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jerryking : traffic_analysis   7

Spy tactics can spot consumer trends
MARCH 22, 2016 | Financial Times | John Reed.
Israel’s military spies are skilled at sifting through large amounts of information — emails, phone calls, location data — to find the proverbial needle in a haystack: a suspicious event or anomalous pattern that could be the warning of a security threat.....So it is no surprise that many companies ask Israeli start-ups for help in data analysis. The start-ups, often founded by former military intelligence officers, are using the methods of crunching data deployed in spycraft to help commercial clients. These might range from businesses tracking customer behaviour to financial institutions trying to root out online fraud......Mamram is the Israel Defense Forces’ elite computing unit.
analytics  consumer_behavior  cyber_security  data  e-mail  haystacks  hedge_funds  IDF  insights  intelligence_analysts  Israel  Israeli  Mamram  maritime  massive_data_sets  security_&_intelligence  shipping  spycraft  start_ups  tracking  traffic_analysis  trends  trend_spotting 
april 2019 by jerryking
Algos know more about us than we do about ourselves
NOVEMBER 24, 2017 | Financial Time | John Dizard.

When intelligence collectors and analysts take an interest in you, they usually start not by monitoring the content of your calls or messages, but by looking at the patterns of your communications. Who are you calling, how often and in what sequence? What topics do you comment on in social media?

This is called traffic analysis, and it can give a pretty good notion of what you and the people you know are thinking and what you are preparing to do. Traffic analysis started as a military intelligence methodology, and became systematic around the first world war. Without even knowing the content of encrypted messages, traffic analysts could map out an enemy “order of battle” or disposition of forces, and make inferences about commanders’ intentions.

Traffic analysis techniques can also cut through the petabytes of redundant babble and chatter in the financial and political worlds. Even with state secrecy and the forests of non-disclosure agreements around “proprietary” investment or trading algorithms, crowds can be remarkably revealing in their open-source posts on social media.

Predata, a three-year-old New York and Washington-based predictive data analytics provider, has a Princeton-intensive crew of engineers and international affairs graduates working on early “signals” of market and political events. Predata trawls the open metadata for users of Twitter, Wikipedia, YouTube, Reddit and other social media, and analyses it to find indicators of future price moves or official actions.

I have been following their signals for a while and find them to be useful indicators. Predata started by creating political risk indicators, such as Iran-Saudi antagonism, Italian or Chilean labour unrest, or the relative enthusiasm for French political parties. Since the beginning of this year, they have been developing signals for financial and commodities markets.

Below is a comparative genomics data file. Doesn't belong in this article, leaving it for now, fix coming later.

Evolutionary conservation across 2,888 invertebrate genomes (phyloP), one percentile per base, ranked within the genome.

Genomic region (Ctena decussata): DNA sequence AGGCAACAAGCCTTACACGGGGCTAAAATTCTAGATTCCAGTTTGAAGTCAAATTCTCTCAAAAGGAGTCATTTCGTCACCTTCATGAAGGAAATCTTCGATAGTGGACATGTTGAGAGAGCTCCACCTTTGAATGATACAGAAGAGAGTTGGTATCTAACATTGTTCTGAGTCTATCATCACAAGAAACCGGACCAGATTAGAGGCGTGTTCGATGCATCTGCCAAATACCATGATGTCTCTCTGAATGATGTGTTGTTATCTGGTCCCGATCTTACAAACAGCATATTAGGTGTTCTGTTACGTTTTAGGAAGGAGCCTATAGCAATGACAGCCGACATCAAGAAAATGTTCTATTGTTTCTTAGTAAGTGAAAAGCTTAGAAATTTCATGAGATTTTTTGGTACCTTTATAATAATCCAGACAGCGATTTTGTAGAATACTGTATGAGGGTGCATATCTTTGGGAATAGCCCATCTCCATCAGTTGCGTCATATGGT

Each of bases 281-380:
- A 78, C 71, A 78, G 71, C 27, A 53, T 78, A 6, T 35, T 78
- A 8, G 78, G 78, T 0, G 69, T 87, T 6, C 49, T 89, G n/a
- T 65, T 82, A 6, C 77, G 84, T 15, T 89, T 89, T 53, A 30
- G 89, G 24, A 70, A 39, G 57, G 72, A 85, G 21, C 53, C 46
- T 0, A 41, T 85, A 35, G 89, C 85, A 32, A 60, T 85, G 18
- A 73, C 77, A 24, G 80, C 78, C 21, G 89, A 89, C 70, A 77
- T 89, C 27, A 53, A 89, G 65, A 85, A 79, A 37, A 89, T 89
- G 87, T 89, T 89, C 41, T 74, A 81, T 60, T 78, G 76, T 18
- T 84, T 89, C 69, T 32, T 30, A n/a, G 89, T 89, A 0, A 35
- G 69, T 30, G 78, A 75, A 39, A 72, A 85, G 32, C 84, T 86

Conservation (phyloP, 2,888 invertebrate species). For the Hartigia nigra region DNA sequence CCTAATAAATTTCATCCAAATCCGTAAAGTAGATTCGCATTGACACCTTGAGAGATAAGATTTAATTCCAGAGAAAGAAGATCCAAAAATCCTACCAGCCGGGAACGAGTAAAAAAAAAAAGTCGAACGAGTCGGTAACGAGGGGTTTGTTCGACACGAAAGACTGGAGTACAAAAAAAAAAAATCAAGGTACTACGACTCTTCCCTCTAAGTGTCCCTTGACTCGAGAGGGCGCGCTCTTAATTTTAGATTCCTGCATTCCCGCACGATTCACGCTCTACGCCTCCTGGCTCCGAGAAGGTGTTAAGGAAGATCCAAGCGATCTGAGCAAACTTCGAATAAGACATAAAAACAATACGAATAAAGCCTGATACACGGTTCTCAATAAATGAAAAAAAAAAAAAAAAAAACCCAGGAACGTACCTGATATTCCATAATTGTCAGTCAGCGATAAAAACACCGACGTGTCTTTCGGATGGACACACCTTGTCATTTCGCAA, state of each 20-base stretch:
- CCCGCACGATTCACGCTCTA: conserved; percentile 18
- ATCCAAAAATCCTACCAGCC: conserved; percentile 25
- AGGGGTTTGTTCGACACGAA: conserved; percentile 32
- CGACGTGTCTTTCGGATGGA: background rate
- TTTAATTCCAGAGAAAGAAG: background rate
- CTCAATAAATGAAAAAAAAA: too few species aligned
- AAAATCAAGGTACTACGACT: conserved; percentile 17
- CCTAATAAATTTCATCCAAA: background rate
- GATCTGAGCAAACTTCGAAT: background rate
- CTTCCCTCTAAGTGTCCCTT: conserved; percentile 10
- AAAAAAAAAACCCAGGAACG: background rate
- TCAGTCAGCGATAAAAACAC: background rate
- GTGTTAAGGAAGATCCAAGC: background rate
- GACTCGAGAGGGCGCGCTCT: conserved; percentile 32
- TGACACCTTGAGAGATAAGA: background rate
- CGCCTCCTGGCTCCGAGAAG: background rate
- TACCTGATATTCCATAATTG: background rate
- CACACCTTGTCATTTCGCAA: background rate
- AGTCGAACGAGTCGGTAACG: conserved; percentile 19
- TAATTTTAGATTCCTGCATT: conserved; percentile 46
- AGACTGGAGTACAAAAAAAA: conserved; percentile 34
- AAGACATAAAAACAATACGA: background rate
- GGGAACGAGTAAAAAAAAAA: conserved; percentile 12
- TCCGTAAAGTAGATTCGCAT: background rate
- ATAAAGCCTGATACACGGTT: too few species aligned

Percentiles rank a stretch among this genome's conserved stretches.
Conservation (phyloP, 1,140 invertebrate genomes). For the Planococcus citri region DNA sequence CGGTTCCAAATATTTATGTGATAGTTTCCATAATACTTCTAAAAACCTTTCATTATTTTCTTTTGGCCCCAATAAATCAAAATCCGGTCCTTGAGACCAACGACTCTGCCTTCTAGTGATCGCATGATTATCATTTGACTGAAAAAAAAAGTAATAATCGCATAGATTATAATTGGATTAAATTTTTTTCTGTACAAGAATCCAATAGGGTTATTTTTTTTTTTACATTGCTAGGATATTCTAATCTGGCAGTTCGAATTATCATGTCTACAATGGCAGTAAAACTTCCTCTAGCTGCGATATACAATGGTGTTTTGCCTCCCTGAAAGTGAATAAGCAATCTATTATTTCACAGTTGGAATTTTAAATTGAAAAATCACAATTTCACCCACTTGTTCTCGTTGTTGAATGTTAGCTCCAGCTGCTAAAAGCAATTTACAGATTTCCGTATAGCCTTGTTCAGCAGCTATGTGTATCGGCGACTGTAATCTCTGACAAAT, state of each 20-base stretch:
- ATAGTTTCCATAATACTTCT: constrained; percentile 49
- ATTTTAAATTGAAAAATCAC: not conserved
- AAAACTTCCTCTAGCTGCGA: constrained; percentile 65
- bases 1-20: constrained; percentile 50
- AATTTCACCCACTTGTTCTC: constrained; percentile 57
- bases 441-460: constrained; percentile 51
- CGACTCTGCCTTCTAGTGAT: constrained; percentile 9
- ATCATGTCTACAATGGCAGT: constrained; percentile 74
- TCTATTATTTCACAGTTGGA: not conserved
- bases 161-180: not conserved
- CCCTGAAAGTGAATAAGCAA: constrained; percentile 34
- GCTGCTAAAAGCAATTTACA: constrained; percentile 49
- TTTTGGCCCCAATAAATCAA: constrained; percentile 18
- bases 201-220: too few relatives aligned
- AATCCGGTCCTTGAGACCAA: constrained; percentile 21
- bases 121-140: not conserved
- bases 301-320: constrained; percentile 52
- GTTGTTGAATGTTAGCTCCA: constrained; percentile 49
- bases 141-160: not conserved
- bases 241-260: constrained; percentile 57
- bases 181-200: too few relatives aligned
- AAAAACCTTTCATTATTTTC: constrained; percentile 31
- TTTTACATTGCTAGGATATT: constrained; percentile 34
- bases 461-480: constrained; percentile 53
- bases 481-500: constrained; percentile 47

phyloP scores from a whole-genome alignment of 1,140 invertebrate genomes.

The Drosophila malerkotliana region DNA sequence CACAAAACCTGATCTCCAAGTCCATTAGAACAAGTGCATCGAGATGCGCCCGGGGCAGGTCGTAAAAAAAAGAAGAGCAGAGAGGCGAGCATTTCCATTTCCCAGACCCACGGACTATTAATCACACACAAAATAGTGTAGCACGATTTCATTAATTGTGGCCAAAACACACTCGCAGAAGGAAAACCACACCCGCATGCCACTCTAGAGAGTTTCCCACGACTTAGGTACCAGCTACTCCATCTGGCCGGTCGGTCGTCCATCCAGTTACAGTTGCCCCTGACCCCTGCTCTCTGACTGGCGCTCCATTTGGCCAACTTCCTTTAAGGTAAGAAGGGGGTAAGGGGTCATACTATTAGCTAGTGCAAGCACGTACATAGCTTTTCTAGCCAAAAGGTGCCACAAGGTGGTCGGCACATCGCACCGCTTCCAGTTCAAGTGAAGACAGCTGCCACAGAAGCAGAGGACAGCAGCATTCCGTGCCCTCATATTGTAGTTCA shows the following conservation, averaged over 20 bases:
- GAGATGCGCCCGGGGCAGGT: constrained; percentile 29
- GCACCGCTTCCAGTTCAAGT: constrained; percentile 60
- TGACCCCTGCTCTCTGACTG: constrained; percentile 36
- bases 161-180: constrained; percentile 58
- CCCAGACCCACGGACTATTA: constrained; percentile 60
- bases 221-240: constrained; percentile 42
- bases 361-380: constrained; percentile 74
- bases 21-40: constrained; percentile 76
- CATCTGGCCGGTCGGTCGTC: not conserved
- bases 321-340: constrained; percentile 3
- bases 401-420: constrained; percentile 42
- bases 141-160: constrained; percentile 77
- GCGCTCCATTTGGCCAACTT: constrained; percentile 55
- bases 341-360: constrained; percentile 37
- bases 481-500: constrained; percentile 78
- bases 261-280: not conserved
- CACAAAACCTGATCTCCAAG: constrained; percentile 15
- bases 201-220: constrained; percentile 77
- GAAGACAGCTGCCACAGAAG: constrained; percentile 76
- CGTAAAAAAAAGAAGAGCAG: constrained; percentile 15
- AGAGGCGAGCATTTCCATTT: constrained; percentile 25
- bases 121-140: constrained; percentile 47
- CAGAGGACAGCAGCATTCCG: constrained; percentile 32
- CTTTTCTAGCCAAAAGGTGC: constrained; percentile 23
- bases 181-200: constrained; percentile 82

The 1-9-90 rule
1 per cent of internet users initiate discussions or content, 9 per cent transmit content or participate occasionally and 90 per cent are consumers or ‘lurkers’

Using the example of the company’s BoJ signal. For this, Predata collects the metadata from 300 sources, such as Twitter users, contested Wikipedia edits or YouTube items created by Japanese monetary policy geeks. Of those, at any time perhaps 100 are important, and 8 to 10 turn out to be predictive....This is where you need some domain knowledge [domain expertise = industry expertise]. It turns out that Twitter is pretty important for monetary policy, along with the Japanese-language Wiki page for the Bank of Japan, or, say, a YouTube video of [BoJ governor] Haruhiko Kuroda’s cross-examination before a Diet parliamentary committee.

“Then you build a network of candidate discussions [JK: training beds] and look for the pattern those took before historical moves. The machine-learning algorithm goes back and picks the leads and lags between traffic and monetary policy events.” [Jk: Large data sets with known correct answers serve as a training bed and then new data serves as a test bed]

Typically, Predata’s algos seem to be able to signal changes in policy or big price moves [jk: inflection points] somewhere between 2 days and 2 weeks in advance. Unlike some academic Twitter scholars, Predata does not do systematic sentiment analysis of tweets or Wikipedia edits. “We only look for how many people there are in the conversation and comments, and how many people disagreed with each other. We call the latter the coefficient of contestation,” Mr Shinn says.